“Yes we can” was an enduring soundbite from Barack Obama’s presidential campaign in 2008. It wasn’t a new message, however. Rosie the Riveter said, “We can do it!” during World War II and in fact, it was Cesar Chavez who originally came up with the “Yes we can” slogan in the early 1970s.
A good idea or a good message is timeless and can be used again and again, often in totally different contexts from the original meaning. In the realm of workplace design “Yes we can” has been the resounding response to the question “Can we do things differently?” during the past two years. Organisations of all sizes, across the public, private and charitable sectors, have taken the change in office working to heart.
No one size fits all
Doing things differently is completely unique to each organisation. How each one responds to the need for change comes after honest discussions about the future vision. Encouraging participation in these discussions is often a balance between embracing change while maintaining some of the status quo. As each organisation is different, one size does not fit all.
Take a contact centre as an example: the words conjure up a vision of rows and rows of desks with handlers chatting away on headsets and supervisors walking the floor, problem-solving left, right and centre. In some instances, this is still the case; it’s all about physical presence, monitors on walls displaying call-waiting times, and face-to-face supervision. However, one outcome of the pandemic has been that call-handling can now be managed remotely, with reduced physical attendance at work. For many of these organisations, the rows of desks are no longer necessary for service delivery. As a result, in some of these, where desks are being removed (or in extreme cases, contact centres are being rationalised), there is now the need for a decision on how best to use the left-over space and manage the hybrid workforce.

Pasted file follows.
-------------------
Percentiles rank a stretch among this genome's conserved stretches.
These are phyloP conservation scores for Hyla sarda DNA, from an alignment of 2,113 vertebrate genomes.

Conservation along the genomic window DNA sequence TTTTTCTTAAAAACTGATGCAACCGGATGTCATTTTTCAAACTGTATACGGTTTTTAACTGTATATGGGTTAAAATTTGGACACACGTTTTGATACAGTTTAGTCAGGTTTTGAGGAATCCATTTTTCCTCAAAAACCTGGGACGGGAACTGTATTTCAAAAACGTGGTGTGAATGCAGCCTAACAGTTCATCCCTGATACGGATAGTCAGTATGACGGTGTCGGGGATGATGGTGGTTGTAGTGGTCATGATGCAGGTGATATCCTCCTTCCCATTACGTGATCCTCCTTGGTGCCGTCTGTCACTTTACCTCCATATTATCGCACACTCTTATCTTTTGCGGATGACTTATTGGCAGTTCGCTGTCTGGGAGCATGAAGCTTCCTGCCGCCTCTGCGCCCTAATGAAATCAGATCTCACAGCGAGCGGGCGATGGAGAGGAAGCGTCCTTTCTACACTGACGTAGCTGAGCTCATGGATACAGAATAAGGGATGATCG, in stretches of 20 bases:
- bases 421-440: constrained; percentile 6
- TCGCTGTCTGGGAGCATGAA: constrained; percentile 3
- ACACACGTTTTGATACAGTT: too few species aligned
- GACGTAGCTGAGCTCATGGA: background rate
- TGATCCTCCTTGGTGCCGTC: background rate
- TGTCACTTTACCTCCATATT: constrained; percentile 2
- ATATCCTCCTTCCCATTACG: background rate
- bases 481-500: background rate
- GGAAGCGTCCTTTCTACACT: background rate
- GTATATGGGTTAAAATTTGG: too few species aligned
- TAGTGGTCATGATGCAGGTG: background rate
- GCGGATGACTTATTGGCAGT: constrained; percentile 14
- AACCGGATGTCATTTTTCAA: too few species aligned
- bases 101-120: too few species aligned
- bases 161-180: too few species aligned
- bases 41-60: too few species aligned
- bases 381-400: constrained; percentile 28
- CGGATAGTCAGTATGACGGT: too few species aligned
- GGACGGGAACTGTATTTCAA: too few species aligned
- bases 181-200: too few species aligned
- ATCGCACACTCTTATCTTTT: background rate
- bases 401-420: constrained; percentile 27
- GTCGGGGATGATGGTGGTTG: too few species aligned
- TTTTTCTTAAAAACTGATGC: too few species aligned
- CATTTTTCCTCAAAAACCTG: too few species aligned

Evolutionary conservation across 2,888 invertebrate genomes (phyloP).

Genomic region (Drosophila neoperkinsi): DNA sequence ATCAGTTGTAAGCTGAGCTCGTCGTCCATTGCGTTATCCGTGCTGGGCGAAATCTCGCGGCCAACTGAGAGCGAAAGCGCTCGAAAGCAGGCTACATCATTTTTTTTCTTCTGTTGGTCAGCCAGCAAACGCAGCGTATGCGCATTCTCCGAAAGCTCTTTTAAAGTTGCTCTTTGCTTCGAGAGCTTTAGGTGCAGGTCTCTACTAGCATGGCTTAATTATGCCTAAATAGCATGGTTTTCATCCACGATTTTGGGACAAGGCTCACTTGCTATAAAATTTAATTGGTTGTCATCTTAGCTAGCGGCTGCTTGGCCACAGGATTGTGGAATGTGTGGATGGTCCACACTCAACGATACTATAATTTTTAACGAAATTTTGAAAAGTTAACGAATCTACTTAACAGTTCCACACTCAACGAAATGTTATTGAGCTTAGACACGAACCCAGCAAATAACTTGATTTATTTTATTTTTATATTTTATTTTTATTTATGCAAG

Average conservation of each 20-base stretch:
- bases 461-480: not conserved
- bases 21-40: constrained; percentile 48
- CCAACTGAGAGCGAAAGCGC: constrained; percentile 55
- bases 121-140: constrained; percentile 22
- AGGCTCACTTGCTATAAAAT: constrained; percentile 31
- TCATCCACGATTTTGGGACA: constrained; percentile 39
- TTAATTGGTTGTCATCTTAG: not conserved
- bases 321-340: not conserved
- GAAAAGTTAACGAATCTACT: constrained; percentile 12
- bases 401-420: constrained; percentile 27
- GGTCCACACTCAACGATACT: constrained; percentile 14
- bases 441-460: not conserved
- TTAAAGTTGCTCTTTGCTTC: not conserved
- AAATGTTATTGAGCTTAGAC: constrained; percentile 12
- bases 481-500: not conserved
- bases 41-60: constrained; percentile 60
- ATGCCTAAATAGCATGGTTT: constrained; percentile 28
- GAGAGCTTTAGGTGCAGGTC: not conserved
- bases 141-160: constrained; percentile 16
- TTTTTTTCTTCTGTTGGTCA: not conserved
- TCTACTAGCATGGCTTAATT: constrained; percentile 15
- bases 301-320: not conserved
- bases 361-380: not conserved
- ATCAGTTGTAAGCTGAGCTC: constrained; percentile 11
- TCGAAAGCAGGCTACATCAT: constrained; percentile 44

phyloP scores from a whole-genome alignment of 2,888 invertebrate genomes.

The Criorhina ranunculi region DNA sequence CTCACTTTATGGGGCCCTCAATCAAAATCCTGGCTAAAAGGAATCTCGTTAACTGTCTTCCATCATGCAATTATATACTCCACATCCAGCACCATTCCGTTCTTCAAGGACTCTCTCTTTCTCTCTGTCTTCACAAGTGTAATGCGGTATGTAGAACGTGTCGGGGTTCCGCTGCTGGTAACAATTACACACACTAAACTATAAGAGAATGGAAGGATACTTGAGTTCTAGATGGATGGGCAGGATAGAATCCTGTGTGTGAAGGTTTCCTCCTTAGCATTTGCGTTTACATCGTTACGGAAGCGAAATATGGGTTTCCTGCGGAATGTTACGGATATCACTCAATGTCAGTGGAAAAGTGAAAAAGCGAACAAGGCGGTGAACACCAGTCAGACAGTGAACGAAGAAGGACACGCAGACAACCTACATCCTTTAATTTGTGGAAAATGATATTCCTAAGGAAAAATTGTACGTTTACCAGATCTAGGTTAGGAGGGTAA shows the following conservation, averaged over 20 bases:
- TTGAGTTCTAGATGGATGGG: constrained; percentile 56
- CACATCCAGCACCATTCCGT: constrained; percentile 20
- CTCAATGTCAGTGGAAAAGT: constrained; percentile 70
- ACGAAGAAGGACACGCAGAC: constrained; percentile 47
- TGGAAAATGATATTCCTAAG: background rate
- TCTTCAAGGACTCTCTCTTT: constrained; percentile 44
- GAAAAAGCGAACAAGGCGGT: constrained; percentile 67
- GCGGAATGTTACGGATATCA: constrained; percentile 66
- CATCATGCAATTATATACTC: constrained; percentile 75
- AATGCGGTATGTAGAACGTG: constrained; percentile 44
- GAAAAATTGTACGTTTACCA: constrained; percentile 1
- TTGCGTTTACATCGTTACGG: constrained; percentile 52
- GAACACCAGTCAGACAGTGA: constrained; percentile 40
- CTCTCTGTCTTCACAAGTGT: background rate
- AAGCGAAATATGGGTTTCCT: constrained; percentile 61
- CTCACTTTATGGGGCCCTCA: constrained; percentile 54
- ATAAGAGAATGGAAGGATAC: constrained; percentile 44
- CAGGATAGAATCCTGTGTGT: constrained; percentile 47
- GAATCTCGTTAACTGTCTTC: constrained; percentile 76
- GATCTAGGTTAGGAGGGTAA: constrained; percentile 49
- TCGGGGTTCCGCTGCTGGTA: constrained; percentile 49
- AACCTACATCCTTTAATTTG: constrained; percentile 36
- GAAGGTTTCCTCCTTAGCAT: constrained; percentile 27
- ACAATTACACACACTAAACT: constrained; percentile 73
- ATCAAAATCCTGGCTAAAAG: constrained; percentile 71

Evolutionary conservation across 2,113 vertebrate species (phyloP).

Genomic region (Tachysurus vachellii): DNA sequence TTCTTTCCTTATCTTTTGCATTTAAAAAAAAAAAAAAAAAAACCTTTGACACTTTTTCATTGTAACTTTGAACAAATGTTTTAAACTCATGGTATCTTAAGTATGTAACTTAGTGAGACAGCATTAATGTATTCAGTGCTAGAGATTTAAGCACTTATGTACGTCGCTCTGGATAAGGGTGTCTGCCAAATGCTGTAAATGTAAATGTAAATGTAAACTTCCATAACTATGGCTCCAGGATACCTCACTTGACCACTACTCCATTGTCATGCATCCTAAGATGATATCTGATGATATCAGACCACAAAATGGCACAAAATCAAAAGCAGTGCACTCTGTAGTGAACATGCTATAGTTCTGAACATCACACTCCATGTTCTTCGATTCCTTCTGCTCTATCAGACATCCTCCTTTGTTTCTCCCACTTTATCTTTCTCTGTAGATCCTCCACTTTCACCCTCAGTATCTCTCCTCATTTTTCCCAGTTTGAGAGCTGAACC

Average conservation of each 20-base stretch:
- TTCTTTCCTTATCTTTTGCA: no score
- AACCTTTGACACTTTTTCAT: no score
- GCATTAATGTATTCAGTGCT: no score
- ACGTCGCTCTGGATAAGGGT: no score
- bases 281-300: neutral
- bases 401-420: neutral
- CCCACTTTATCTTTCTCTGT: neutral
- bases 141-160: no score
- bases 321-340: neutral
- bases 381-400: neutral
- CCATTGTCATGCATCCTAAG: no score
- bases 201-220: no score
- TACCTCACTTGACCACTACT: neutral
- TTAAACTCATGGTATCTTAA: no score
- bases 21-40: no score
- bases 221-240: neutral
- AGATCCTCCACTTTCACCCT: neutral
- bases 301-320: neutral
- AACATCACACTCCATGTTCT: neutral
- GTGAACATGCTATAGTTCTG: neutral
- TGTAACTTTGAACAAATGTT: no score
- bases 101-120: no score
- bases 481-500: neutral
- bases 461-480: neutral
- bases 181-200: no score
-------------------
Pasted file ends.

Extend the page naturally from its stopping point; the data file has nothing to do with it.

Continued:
So, what does “doing things differently” look like for two of our clients, one from the public sector and one private?
Using space differently
SPACE was recently involved in the creation of collaboration zones within existing floorplates for a Utilities client. The main purpose of change was to further encourage collaboration within the teams, with the added challenge that we were recycling furniture from other UK sites rather than starting afresh. The client was keen that the new space did not look like an afterthought but was mindful of colours and styles to create an overall aesthetic.
After discussions with each site on how to utilise their spaces and on how the offices worked, it became clear that getting together for a quick “show and tell” was far more important than the more formal spaces many of us have become used to. The tech-free space required by a call centre to allow staff to relax is now less useful than a space where they can meet up because they no longer see each other every day. Of course, there was still the need for formal rooms at each site to fulfil the more technology-based training sessions, but what became clear was that when staff were in the workplace for their planned catch-up, they wanted to be together as much as possible – this even led to alterations to the staff kitchen spaces.